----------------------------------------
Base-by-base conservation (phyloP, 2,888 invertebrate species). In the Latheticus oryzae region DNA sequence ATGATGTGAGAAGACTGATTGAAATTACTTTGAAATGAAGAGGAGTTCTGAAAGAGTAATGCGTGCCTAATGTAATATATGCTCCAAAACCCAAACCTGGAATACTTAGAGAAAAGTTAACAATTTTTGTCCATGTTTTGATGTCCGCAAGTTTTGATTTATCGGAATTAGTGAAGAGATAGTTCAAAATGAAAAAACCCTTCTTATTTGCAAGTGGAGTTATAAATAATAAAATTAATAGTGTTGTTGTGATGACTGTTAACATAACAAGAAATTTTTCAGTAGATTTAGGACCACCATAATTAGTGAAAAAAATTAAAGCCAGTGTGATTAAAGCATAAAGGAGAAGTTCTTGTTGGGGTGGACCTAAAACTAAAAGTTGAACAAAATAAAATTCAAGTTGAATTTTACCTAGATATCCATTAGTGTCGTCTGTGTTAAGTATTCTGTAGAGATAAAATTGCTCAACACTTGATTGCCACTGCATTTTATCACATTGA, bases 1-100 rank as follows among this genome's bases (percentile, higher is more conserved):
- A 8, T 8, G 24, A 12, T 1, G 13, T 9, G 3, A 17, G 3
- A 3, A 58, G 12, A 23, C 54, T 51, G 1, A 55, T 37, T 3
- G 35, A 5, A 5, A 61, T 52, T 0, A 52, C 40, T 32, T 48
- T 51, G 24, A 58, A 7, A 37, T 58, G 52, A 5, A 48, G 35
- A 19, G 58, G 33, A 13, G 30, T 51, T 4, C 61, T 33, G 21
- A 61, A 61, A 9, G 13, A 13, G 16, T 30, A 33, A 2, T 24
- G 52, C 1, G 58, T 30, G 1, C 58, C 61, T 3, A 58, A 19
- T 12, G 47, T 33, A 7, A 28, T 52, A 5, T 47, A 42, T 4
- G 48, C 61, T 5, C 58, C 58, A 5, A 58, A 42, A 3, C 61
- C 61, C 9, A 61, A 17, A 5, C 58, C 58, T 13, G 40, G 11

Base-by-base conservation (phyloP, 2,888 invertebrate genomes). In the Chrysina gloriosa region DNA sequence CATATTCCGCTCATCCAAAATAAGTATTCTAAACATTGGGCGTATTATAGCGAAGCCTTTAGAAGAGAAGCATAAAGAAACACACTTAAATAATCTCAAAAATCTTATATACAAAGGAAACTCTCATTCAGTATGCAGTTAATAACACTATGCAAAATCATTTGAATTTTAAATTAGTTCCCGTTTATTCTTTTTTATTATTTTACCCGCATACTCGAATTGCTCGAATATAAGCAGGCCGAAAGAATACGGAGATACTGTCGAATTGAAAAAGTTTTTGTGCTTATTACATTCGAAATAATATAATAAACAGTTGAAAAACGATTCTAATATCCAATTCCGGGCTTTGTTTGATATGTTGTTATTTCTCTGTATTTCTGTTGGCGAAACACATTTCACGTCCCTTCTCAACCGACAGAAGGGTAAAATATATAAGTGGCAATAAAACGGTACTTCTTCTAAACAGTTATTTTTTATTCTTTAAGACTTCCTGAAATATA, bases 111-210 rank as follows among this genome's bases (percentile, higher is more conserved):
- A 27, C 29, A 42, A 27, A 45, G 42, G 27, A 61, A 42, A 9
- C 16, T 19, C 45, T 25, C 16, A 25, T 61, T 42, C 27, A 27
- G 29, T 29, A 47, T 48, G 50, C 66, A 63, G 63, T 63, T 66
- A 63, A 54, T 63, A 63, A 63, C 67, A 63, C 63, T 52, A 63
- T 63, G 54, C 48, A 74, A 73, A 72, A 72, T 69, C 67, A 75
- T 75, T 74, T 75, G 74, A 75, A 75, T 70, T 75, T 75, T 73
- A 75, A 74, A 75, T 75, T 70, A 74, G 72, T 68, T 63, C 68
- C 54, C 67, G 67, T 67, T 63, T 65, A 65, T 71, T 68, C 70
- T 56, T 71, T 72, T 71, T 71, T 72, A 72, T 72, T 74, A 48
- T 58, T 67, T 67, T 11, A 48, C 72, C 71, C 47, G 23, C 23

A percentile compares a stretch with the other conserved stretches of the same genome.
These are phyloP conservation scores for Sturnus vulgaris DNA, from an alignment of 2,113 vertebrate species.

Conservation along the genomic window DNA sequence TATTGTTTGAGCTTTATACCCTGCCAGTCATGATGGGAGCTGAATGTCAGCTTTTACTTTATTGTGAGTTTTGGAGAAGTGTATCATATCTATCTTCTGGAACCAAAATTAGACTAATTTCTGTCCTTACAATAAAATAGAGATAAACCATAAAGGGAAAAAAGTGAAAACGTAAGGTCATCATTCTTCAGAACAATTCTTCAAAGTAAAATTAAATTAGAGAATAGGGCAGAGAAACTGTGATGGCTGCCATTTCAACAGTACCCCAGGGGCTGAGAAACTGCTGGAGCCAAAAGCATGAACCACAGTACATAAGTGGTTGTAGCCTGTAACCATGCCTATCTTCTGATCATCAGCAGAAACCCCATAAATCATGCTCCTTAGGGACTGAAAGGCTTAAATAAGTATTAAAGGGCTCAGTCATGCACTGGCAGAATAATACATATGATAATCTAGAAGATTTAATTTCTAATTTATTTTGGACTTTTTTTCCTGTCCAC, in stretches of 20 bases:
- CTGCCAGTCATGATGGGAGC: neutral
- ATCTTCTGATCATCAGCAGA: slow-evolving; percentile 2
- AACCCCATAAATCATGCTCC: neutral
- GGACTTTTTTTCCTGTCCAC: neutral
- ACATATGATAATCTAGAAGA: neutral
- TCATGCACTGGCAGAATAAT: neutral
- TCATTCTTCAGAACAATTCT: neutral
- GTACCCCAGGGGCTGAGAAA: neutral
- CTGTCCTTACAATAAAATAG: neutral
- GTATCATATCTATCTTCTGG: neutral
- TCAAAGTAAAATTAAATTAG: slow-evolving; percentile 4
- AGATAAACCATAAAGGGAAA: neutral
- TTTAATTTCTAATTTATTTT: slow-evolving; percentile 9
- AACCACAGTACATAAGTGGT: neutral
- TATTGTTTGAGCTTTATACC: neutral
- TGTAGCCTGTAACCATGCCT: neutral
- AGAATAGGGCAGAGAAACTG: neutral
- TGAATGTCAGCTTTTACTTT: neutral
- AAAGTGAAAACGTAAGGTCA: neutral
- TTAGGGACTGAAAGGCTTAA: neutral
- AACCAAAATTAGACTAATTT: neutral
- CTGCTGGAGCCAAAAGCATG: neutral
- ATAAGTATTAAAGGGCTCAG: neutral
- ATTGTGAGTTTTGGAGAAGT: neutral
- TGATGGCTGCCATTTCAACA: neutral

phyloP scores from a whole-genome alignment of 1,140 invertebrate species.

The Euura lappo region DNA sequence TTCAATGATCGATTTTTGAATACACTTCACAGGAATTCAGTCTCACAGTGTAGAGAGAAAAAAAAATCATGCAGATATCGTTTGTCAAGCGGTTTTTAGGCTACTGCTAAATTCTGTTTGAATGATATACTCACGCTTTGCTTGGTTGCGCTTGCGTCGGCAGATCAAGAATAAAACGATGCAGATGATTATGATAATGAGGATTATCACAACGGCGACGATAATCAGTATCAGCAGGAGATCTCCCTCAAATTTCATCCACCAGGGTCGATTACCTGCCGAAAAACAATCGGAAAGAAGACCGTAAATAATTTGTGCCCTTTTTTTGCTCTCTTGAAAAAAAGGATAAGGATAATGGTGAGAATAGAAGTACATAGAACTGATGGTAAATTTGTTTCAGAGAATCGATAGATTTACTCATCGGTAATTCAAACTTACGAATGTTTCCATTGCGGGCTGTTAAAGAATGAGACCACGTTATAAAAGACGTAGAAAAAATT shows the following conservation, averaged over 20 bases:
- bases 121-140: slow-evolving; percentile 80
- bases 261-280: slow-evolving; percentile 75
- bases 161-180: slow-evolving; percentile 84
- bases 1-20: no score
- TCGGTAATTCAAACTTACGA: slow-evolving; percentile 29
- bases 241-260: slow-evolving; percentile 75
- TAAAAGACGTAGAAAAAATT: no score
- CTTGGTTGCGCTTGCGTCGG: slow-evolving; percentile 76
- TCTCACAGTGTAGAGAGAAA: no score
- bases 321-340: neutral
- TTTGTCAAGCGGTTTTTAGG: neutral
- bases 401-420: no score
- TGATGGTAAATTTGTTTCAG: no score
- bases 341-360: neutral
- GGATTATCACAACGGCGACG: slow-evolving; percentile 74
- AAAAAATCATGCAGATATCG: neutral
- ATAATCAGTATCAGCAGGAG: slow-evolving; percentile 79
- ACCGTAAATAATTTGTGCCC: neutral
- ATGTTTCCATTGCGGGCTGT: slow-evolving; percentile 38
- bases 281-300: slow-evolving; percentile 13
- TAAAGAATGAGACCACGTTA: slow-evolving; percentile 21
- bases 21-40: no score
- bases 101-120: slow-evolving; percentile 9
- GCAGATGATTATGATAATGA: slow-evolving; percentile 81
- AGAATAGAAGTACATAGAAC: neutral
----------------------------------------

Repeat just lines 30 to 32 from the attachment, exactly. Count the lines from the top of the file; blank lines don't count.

- ACATATGATAATCTAGAAGA: neutral
- TCATGCACTGGCAGAATAAT: neutral
- TCATTCTTCAGAACAATTCT: neutral